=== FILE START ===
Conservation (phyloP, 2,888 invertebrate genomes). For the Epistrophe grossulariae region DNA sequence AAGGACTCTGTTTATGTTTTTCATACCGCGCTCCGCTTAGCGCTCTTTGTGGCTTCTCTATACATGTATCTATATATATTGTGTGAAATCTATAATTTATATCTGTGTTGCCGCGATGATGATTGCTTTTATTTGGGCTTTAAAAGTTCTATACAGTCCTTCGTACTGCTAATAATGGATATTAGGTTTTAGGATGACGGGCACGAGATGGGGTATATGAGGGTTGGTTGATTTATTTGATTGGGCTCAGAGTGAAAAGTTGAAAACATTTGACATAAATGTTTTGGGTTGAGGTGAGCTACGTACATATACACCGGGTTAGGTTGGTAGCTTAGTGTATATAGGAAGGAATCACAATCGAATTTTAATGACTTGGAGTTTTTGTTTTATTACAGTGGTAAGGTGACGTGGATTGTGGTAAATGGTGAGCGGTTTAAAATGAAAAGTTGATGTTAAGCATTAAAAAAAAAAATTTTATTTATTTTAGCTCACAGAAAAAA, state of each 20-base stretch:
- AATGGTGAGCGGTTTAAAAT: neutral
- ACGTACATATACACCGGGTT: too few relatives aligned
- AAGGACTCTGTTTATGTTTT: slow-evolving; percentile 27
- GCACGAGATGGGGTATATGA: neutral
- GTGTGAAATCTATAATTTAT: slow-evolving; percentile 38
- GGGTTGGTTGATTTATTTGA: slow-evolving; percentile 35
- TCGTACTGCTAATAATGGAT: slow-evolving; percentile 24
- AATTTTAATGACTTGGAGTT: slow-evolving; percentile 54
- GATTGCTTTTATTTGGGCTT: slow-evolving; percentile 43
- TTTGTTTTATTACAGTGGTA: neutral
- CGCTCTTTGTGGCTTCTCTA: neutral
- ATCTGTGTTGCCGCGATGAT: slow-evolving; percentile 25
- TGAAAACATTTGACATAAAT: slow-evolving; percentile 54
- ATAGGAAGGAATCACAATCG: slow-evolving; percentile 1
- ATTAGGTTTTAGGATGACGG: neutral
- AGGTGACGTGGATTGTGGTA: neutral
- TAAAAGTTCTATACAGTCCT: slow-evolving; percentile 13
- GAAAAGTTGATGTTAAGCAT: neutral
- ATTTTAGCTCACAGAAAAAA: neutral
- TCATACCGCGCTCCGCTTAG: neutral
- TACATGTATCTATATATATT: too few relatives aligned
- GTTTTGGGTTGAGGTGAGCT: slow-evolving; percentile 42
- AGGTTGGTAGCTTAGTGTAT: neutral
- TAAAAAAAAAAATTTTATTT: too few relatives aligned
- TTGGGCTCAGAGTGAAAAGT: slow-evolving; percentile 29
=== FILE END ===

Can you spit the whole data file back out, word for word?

Conservation (phyloP, 2,888 invertebrate genomes). For the Epistrophe grossulariae region DNA sequence AAGGACTCTGTTTATGTTTTTCATACCGCGCTCCGCTTAGCGCTCTTTGTGGCTTCTCTATACATGTATCTATATATATTGTGTGAAATCTATAATTTATATCTGTGTTGCCGCGATGATGATTGCTTTTATTTGGGCTTTAAAAGTTCTATACAGTCCTTCGTACTGCTAATAATGGATATTAGGTTTTAGGATGACGGGCACGAGATGGGGTATATGAGGGTTGGTTGATTTATTTGATTGGGCTCAGAGTGAAAAGTTGAAAACATTTGACATAAATGTTTTGGGTTGAGGTGAGCTACGTACATATACACCGGGTTAGGTTGGTAGCTTAGTGTATATAGGAAGGAATCACAATCGAATTTTAATGACTTGGAGTTTTTGTTTTATTACAGTGGTAAGGTGACGTGGATTGTGGTAAATGGTGAGCGGTTTAAAATGAAAAGTTGATGTTAAGCATTAAAAAAAAAAATTTTATTTATTTTAGCTCACAGAAAAAA, state of each 20-base stretch:
- AATGGTGAGCGGTTTAAAAT: neutral
- ACGTACATATACACCGGGTT: too few relatives aligned
- AAGGACTCTGTTTATGTTTT: slow-evolving; percentile 27
- GCACGAGATGGGGTATATGA: neutral
- GTGTGAAATCTATAATTTAT: slow-evolving; percentile 38
- GGGTTGGTTGATTTATTTGA: slow-evolving; percentile 35
- TCGTACTGCTAATAATGGAT: slow-evolving; percentile 24
- AATTTTAATGACTTGGAGTT: slow-evolving; percentile 54
- GATTGCTTTTATTTGGGCTT: slow-evolving; percentile 43
- TTTGTTTTATTACAGTGGTA: neutral
- CGCTCTTTGTGGCTTCTCTA: neutral
- ATCTGTGTTGCCGCGATGAT: slow-evolving; percentile 25
- TGAAAACATTTGACATAAAT: slow-evolving; percentile 54
- ATAGGAAGGAATCACAATCG: slow-evolving; percentile 1
- ATTAGGTTTTAGGATGACGG: neutral
- AGGTGACGTGGATTGTGGTA: neutral
- TAAAAGTTCTATACAGTCCT: slow-evolving; percentile 13
- GAAAAGTTGATGTTAAGCAT: neutral
- ATTTTAGCTCACAGAAAAAA: neutral
- TCATACCGCGCTCCGCTTAG: neutral
- TACATGTATCTATATATATT: too few relatives aligned
- GTTTTGGGTTGAGGTGAGCT: slow-evolving; percentile 42
- AGGTTGGTAGCTTAGTGTAT: neutral
- TAAAAAAAAAAATTTTATTT: too few relatives aligned
- TTGGGCTCAGAGTGAAAAGT: slow-evolving; percentile 29